Let the Enemy Off in order to Snare Him
Part of Secret Art of War
Careful delay in attack will bring destruction to the enemy.
This stratagem tells us not to make an all-out attack on the opponent, when the situation does not heavily favour us. Of course, the question arises: why, for example, not kill a group if one is able to do so?
Several points come to mind:
- If you kill the group you are now burdened with keeping the group dead. Your opponent may gain many ko-threats or threats from the outside that may help them build thickness.
- If you don't immediately kill the group, but keep it weak, your opponent has to take into account that you might eventually capture it. It may even be possible that the group dies a "natural" death after all its escape routes are blocked.
- If your opponent tries to save the group, it becomes larger. Thus it becomes increasingly difficult (or even impossible) to sacrifice the group later on.
- If you don't kill immediately it is you who has a lot of ko threats for other fights. This may prove to be a deciding factor for winning a game. (How can you use a killing move as a ko threat if the oppenents resistance is by definition futile?)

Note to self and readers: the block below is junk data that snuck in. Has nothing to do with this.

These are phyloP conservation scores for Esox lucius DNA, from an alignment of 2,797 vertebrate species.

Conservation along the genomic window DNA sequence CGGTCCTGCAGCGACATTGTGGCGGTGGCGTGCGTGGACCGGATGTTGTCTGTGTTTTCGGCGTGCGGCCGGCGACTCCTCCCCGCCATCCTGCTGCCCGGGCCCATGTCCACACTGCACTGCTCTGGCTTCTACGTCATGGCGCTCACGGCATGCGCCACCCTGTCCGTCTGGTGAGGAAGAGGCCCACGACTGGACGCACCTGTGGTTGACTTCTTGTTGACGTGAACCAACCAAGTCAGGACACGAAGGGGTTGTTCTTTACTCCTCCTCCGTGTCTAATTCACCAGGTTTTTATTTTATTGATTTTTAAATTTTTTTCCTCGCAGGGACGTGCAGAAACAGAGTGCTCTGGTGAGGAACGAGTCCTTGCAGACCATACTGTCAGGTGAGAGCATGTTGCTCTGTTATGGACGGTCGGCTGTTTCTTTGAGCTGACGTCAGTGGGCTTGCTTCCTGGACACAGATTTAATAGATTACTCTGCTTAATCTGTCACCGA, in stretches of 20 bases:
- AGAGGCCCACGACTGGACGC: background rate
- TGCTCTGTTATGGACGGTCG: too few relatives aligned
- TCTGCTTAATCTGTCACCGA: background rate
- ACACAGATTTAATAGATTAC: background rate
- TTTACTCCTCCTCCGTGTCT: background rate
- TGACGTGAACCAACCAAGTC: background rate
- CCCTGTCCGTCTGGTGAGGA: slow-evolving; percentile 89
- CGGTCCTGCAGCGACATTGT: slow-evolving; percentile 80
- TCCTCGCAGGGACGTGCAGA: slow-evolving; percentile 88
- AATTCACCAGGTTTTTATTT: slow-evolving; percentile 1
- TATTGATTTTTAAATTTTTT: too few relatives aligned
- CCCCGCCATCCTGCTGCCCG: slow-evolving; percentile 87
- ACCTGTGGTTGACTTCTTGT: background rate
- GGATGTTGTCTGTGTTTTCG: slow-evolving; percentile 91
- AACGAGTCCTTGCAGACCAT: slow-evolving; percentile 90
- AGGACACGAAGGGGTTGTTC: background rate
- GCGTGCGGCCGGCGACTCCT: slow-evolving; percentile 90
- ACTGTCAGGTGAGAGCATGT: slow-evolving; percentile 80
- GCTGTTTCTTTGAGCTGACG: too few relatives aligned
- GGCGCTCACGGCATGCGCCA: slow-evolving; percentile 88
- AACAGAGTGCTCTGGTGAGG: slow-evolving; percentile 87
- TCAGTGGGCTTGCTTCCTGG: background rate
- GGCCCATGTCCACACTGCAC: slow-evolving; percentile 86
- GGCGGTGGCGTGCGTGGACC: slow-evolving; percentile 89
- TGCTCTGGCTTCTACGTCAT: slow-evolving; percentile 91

In short, it's better to create a weak group (and keep it weak) that can be used to gain important points somewhere else on the board, than to make a (small?) capture that leaves a lot of aji behind.
-- Arno Hollosi
If the opponent has a weak group you can chase them building territory as you play. When you run out of ways to make territory by chasing, you can work on cutting off escape routes, which will strengthen your position. If you should be lucky enough to accomplish all that and find that the group is in danger of not having two eyes, then you will be in a good position to kill it. By delaying killing, you have a better chance of winning the game even if the group ends up living.
Jasonred - Does this have anything to do with tenuki, by the way? I mean, logically, this situation should only apply if we have NOTHING BETTER TO DO... or should it? Should we delibarately make some pointless or unimportant moves (filling in dame and such) when we could kill a group? Or are we talking about even sneakier stuff here, like, not killing a group when it looks like a shaky victory, but instead playing nearby... which was a two pronged move, as it was not only to reinforce that position, but to strengthen the attack on the flank?
kiko - Surely you should not play dame when you can kill a group. Most discussions on Sensei's are about proper play not sneaky techniques. And I don't think this strategem is talking just about dual-purpose moves. My reading of the strategem is that it is better to keep your opponent's groups weak than to try and kill them completely. I don't understand why you say this only applies when there is "nothing better to do". It applies at all times -- weak groups have significant disadvantages (they provide sente moves for the opponent), whereas dead groups have advantages (they provide ko threats). Tenuki is a local concept -- it applies to local fights (tactics) and not to attack. Amateurs often confuse attack with tactical fights. They are not the same thing.
If you have examples from games insert them here.